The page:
Aomori Travel Guide including getting to Aomori Japan, attractions including onsen and Aomori hotels.
Aomori (Japanese: 青森市; Aomori-shi) is the capital city of Aomori Prefecture (青森県; Aomori-ken), the north end of Honshu. The city faces Mutsu Bay connecting Tsugaru Channel and the Hakkoda Mountains lie in the southern part of Aomori. It has the biggest seaport in the prefecture. Before Seikan Tunnel opened, Port Aomori served the city with train ferry to Hakodate in Hokkaidō, and therefore the main entrance of Honshu for passengers and cargo to and from Hokkaidō.
GUARANTEED LOWEST RATES
|Save up to 75% on Aomori Hotels with Guaranteed Lowest Rates on Aomori Hotels. Receive instant booking confirmation via our secure booking service.|
The city was officially founded on April 1, 1898. The town and port
was however settled in 1626, in the early Edo period. Recently, it
expanded, absorbing the former town of Namioka on April 1, 2005.
Aomori literally means blue (or green) woods. The name is generally considered to refer to a small forest which existed near the town, used by fishermen as a landmark. A different theory suggests the name might have been derived from the Ainu language.
Aomori Waterfront - Picture by Fg2
Aomori Nebuta is a famous festival performed from August 2
to August 7 every year. Besides this, major attractions of Aomori include
ruins, museums, and mountains. Hakkoda Mountains are good locations for
trekking with hot spas. Aomori is also home to several hot spas (onsen),
such as Asamushi and Sukayu.
Munakata Shiko Memorial Museum of Art
Aomori City Forestry Museum
Aomori Prefectural Folk Museum
Aomori City History and Folk Arts Museum
Snow and cold weather characterize the winter climate in
Aomori. The city and surrounding area are renowned for heavy snowfall, which
is said to be the heaviest among Japanese cities. For example, the city
recorded a maximum snow cover of 196 cm in 1981. The current record for
Sapporo is 164 cm, recorded in 1939. The
particularly heavy snow is caused by several winds that collide around the
city. This makes the air rise and cool, resulting in cloud formation and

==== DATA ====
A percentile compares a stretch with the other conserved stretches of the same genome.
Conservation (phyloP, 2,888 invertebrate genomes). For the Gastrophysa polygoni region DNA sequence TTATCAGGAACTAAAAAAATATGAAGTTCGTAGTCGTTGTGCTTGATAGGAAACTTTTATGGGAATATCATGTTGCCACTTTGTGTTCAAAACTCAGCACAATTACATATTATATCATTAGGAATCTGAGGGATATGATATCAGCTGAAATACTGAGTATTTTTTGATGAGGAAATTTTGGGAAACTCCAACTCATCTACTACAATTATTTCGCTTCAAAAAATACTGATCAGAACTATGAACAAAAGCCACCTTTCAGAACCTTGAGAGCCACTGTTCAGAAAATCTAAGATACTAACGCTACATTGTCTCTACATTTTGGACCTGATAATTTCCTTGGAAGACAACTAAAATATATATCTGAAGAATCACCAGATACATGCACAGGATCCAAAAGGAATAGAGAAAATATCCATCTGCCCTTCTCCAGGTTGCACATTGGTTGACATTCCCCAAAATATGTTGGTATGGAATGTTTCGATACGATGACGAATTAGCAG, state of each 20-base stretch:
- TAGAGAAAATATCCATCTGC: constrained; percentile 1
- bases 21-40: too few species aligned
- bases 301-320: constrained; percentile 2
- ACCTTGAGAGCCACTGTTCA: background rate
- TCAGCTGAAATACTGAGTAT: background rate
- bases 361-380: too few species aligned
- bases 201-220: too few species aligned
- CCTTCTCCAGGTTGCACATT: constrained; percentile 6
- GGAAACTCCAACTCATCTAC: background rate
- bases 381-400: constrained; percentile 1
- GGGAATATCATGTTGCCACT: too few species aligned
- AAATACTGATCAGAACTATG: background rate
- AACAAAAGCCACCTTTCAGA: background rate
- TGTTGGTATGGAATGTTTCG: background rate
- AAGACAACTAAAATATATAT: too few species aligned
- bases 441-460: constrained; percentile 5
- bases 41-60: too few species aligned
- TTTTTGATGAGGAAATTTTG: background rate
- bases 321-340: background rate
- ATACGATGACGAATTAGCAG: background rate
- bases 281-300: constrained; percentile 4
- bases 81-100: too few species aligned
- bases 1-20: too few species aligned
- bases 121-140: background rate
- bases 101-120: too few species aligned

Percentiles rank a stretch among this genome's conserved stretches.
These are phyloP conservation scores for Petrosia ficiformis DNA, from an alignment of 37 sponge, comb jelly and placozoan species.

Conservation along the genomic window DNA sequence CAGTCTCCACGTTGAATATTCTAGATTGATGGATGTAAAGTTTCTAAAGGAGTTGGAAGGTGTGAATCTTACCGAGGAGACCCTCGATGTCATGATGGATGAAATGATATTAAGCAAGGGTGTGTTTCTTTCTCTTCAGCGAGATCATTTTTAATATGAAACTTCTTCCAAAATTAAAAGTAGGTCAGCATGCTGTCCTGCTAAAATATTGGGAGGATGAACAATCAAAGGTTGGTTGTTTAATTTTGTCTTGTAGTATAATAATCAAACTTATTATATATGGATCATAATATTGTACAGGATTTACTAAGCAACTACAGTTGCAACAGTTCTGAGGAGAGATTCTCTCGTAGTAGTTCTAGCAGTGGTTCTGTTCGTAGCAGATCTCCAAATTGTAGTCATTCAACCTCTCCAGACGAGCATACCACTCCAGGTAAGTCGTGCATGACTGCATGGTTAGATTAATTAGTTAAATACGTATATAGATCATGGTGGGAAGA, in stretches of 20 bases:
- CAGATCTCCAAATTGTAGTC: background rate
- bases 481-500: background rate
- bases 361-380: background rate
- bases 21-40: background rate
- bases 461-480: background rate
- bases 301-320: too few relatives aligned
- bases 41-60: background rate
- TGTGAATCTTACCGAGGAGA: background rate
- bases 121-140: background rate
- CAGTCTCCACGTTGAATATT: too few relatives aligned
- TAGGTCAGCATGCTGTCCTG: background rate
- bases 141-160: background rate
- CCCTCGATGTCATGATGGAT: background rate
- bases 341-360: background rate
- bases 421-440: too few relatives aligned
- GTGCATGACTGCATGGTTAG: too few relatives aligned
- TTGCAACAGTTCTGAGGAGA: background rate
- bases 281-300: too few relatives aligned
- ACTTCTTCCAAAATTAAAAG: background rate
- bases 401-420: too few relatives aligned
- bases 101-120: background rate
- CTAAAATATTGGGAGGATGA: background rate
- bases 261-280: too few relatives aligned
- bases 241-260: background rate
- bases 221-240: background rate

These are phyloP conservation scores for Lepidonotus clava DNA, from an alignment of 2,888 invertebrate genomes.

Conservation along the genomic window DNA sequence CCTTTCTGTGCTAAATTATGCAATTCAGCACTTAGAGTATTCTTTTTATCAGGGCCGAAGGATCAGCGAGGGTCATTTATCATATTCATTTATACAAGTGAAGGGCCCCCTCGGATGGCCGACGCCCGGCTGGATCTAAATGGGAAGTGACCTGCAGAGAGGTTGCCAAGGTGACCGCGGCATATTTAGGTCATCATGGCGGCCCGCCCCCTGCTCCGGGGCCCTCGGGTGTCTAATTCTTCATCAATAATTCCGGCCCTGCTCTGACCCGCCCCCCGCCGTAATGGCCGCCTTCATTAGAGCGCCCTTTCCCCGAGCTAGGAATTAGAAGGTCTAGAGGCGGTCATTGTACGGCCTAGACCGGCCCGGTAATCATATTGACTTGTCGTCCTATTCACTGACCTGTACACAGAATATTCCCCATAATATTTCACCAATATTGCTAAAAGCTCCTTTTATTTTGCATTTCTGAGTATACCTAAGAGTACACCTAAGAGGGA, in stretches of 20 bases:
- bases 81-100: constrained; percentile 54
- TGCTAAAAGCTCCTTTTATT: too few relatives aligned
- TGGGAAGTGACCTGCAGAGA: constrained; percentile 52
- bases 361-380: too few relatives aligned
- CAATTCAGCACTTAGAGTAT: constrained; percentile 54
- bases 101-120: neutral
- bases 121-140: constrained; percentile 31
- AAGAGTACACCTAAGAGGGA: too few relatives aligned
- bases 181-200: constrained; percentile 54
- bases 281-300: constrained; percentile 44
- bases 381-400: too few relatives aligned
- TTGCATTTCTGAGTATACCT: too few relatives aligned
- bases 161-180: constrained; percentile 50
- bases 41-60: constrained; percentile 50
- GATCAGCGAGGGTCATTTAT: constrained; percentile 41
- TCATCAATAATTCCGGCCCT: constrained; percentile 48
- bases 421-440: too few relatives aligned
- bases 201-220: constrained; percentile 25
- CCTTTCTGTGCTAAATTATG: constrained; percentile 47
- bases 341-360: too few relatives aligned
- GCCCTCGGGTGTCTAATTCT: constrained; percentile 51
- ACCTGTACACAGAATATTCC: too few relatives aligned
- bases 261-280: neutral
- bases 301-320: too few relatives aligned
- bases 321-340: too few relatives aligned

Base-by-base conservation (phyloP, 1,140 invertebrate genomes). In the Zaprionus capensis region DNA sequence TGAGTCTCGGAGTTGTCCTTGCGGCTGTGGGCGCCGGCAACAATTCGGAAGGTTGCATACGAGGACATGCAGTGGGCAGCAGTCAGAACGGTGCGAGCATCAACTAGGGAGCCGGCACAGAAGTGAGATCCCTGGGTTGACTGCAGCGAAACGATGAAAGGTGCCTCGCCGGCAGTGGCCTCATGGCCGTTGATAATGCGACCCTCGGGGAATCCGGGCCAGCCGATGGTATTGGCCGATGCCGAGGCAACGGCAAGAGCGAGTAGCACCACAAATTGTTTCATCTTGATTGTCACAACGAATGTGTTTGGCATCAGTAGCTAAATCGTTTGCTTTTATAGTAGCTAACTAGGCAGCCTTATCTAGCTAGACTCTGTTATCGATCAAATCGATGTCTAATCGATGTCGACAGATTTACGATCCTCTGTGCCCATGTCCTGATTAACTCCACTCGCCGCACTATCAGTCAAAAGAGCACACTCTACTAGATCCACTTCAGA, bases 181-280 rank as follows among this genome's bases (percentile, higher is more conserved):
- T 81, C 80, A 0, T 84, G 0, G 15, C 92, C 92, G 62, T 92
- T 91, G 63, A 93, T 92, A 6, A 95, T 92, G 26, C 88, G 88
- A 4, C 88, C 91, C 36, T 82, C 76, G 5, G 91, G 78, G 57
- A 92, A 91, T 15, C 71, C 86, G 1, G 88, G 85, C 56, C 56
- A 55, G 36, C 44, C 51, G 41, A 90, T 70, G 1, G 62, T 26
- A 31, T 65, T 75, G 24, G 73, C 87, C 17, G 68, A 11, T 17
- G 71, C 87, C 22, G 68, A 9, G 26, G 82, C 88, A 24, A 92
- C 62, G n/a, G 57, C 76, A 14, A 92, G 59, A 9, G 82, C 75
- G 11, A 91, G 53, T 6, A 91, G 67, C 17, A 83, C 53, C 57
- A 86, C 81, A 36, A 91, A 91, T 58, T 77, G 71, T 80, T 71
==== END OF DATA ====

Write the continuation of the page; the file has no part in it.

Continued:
In summer, a cool wind called Yamase frequently blows from the east, which sometimes results in extremely cool weather and poor harvests. Additionally, thick fogs are often observed in mountainous areas in the summer. Due to this fog, flights to Aomori Airport are often canceled.
Aomori International Airport (established 1964,
international flights beginning 1995) is about a 30 minute drive from the
city, with bus service available. There are flights to
Tokyo, Itami (near Osaka),
Airport (near Nagoya),
Sapporo, Fukuoka and Seoul, South Korea
(through Korean Air). In summer, flights to Russia (through Dalavia Far East
Airways) are also available.
Aomori train station is located at the downtown, near to the Aomori Port. The station is well served by JR East the northern terminus of the Tohoku and Ōu Main Lines. The Hokkaido Railway Company also runs trains on the Tohoku Main Line track to Hachinohe, and owns the Tsugaru Kaikyo Line to the north which runs through the Seikan Tunnel to Hokkaido.
Ferries to Hakodate run by Seikan Ferry are available. It takes about four hours to go by ferry from Aomori to Hakodate.
The area has plenty of Jomon period ruins, the most famous
among them being Sannai Maruyama ruins located in the southwest of the city
center, where the remains of a large wooden building was unearthed and
revolutionalized Japanese archaeology.
Before the early Edo period, Aomori was a small fishing village called Utō (善知鳥村; Utō-mura). It was settled as a seaport in 1612 by Moriyama Yashichirō, the Port Development Officer of Tsugaru han in the order of daimyō Tsugaru Nobuhira. The town name Aomori was given in that day. During the Edo period, the most important place in that area was Hirosaki, the capital of the Tsugaru han and Aomori served this area as a local seaport and trade center.
During the Meiji Restoration the han system was abolished and the prefecture system was established in July, 1871. Aomori became a part of Hirosaki prefecture, succeeding the area covered by the Tsugaru han. Due to a merger on September of that year, Hirosaki prefecture (encompassing the same area as present-day Aomori prefecture) was founded. The prefectural capital however, was moved from Hirosaki to Aomori soon after the merger and the prefecture was renamed to Aomori prefecture. Soon the 5th Infantry Regiment of the Japanese Imperial Army, and later in 1896 the 8th Division of the Japanese Imperial Army were stationed in Aomori.
Memorial to soldiers who died crossing Hakkoda MountainsIn the winter of 1902, more than 200 soldiers died while trying to cross the Hakkoda Mountains during a military exercise. This exercise was a part of preparation for Russo-Japanese War and experiment of activities in severe winter environment. Today it is pointed out this failure was due to poor prepration and organisation and confusion of leadership; another party of exercise departed from Hirosaki and marched around Hakkoda Mountain counterclockwise successed in a similar exercise.
The development of the modern Aomori was due to its prefectural capital status and Seikan ferry which was run by the Ministry of Trains at the beginning and later Japanese National Railways as connection between Port Aomori and Port Hakodate in Hokkaidō, hence the main transport between Honshu and Hokkaidō from 1908 till 1988. Between Tokyo and Aomori, two trains lines were built: Ou Main Line connecting to Akita and Yamagata and Tohoku Main Line connecting to Morioka, Sendai and Fukushima. On the contrary Hirosaki has kept its cultural significance. Aomori is the sole prefectural capital which has no national university in Japan; in Aomori prefecture Hirosaki became the site for this educational facility.
In 1945 the city was bombed by United States Forces.